I’ve been researching a bit about synopsis and query writing as I’m about to send my young adult romance, Claudia Lanchaster’s Adventures in Love, back out into that scary place-Submission World. The research has pushed me into a bit of a funk. (Or it could be the rejections I got this morning. For some reason the magazine sent the rejection five times. Maybe it’s me, BUT I’m thinking they really don’t want me to submit again)
It seems the success of your novel rests precariously on the properly placed word in a query letter, a bit of writing that rarely exceeds 100 words. The query letter is the first contact you make with the agent or publisher to hook them in. According to the people I’ve been reading, these folks are inundated with emails and if you have a passive sentence or an “awkward turn of phrase” you and your beloved novel are heading for the scrap heap.
I’ve spent about five years fiddling with Claudia (that sounds a bit pervy- not meant to be) but it looks like I’ll need to spend just as much trying to create the perfect query letter. Then, of course, there is the whole nightmare of a synopsis. “Include the themes” – to be honest, five years on and I’m not quite sure what it’s all about. “Give us the gist of the story with plot twists- but don’t go into details”- okay… understood (?). “No hyperbole”- so delete that whole bit about Oprah’s Book Club and greatest book since the Bible; but that was my favourite part. :(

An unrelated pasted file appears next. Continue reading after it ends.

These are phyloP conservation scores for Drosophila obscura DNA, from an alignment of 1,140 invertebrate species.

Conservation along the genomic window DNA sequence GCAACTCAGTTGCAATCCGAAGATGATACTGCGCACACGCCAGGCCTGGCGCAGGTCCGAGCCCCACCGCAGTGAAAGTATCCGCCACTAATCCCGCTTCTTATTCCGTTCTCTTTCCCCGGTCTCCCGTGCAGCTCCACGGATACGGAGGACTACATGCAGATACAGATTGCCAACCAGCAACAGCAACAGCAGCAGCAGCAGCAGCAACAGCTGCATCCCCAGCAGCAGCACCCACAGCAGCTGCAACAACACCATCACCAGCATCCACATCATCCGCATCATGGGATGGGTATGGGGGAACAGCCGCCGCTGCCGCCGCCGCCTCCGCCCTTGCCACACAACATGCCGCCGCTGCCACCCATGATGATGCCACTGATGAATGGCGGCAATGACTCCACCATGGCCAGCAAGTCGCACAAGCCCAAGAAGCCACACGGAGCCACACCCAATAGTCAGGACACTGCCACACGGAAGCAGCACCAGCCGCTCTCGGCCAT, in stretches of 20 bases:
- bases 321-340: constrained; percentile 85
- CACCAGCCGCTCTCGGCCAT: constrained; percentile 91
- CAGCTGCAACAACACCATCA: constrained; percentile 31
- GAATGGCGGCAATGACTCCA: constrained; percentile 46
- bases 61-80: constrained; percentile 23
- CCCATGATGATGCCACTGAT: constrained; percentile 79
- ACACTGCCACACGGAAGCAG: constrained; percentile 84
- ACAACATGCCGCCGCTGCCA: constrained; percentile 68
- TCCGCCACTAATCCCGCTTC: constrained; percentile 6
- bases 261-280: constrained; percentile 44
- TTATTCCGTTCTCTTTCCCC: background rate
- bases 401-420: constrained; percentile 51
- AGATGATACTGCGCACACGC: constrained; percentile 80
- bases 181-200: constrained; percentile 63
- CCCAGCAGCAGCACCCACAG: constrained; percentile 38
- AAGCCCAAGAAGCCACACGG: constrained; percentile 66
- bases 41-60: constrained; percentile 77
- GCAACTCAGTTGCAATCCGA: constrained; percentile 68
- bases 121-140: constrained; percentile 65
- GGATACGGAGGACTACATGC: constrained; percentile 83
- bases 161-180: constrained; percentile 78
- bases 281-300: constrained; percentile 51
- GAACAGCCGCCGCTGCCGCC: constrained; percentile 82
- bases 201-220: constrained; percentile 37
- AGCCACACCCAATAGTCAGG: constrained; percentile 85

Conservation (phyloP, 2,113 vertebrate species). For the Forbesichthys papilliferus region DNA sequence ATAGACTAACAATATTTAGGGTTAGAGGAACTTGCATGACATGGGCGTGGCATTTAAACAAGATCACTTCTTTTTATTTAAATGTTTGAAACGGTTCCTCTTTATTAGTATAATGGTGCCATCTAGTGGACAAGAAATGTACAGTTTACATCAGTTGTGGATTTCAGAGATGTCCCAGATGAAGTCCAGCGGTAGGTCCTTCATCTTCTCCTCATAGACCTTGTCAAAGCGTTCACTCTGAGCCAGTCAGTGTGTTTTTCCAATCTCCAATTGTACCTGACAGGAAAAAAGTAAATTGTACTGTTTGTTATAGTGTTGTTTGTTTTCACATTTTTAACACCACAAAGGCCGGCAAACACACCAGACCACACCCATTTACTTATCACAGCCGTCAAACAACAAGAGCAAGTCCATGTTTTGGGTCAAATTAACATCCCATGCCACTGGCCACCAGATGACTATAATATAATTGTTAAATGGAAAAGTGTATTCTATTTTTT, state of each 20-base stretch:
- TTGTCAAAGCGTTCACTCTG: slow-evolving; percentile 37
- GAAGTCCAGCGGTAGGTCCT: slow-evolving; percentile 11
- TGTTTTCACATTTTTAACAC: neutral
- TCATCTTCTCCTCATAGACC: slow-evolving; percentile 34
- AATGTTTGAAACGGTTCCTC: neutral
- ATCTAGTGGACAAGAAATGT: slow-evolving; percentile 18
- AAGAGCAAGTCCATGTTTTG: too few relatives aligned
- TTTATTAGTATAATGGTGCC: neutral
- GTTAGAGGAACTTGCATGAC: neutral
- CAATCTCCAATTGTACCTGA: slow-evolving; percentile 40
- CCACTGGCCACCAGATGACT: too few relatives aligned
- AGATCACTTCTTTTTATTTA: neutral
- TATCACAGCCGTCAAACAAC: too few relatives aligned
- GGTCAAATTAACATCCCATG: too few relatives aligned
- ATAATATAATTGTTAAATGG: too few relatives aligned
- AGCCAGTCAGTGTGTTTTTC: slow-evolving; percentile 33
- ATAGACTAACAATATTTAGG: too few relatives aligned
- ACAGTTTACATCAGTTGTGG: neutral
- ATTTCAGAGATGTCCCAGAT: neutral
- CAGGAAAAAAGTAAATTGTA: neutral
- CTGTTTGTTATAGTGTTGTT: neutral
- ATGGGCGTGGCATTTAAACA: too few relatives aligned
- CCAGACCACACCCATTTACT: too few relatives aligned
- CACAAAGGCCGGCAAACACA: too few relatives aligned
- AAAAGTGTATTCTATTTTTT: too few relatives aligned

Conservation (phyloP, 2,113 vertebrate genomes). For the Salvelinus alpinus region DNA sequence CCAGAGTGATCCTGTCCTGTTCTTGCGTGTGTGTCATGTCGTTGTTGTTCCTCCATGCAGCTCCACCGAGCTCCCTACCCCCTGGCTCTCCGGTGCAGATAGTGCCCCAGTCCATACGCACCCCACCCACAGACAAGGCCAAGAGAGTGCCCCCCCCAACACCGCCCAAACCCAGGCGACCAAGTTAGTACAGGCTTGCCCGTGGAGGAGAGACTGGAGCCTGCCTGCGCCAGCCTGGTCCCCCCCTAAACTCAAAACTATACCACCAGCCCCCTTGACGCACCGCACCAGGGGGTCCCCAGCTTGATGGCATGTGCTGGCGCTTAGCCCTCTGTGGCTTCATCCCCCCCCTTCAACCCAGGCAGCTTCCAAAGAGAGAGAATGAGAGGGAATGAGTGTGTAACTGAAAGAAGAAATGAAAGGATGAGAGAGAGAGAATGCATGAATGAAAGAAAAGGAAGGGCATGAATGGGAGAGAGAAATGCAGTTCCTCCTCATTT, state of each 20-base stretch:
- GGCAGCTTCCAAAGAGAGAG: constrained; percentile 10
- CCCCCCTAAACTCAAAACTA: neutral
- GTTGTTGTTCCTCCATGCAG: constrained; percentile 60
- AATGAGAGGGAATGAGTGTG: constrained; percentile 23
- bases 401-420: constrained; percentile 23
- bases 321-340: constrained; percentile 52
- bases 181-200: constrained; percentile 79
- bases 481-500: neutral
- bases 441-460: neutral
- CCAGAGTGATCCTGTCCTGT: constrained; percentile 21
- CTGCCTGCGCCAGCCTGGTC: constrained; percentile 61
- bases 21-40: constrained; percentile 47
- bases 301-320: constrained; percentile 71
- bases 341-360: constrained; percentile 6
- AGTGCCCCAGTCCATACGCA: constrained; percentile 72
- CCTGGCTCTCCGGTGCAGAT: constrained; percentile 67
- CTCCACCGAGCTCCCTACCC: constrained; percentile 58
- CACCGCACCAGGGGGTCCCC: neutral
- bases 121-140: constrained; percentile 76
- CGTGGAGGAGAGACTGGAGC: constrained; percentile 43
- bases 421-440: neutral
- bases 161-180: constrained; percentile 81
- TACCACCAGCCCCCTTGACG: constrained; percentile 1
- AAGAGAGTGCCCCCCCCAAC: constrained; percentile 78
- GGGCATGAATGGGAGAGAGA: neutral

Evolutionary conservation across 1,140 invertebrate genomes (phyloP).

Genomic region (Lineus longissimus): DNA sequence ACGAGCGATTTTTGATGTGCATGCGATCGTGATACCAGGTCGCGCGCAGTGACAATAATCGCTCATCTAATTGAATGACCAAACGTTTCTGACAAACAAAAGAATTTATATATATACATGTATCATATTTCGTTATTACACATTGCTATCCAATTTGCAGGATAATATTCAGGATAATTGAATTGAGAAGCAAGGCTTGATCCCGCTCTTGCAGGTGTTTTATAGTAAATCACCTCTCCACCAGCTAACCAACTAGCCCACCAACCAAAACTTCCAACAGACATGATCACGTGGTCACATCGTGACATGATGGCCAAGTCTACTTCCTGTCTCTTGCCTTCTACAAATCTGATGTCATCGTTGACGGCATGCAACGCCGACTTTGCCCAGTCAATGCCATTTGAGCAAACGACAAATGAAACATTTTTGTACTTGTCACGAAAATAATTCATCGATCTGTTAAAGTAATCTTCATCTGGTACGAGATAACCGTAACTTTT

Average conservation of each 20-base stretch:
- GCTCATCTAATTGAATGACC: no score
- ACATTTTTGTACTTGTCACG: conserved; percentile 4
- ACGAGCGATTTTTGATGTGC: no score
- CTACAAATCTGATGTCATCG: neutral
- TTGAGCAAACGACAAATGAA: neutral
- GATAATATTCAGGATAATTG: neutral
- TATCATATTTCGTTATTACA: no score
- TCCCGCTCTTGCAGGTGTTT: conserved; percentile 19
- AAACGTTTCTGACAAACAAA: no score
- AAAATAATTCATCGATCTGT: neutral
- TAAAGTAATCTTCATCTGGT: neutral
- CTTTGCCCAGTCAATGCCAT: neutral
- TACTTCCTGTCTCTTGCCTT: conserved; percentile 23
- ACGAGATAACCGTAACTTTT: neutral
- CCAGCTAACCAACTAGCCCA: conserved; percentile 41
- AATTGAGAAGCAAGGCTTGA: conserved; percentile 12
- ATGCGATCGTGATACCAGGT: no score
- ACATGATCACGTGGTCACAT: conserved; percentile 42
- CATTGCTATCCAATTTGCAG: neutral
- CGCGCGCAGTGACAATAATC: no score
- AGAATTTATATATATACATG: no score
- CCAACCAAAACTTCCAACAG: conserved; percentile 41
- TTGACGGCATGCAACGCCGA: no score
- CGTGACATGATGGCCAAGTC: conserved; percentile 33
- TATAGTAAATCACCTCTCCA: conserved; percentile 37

It’s all quite frightening. If you go by what they say, us writers are expected to be perfect. Misplaced metaphor- My God, and she calls herself a writer? Run-on sentence? Is she joking? Redundancy? (A new buzz word that is seriously getting up my nose) Does she know nothing at all?
I’m not perfect at anything. My desk is a little dusty. I’ve never worn a size 5. My eyes need three different pairs of glasses to accomplish all the things they must. I once, for no reason at all, fell off a chair inside of the bank manager’s office. I often think I’m about to play a high E and instead get a C. My hair is neither curly nor straight. I’m just not perfect, I never have been. 45 years down the line, I don’t see perfect suddenly making an appearance in my writing world. I just try my best. In a way I guess it’s better my future agent and future publisher and I all get on the correct page straight away.
So my imperfect query letter will be sent. And if they can swallow that, it will be followed by my imperfect synopsis with the three highly imperfect chapters. And if things go my way, I will one day see Claudia (in all of her imperfectness, created by this imperfect writer) sitting a little bit crooked on shelves in bookstores all over the world- that is, of course, in a perfect world.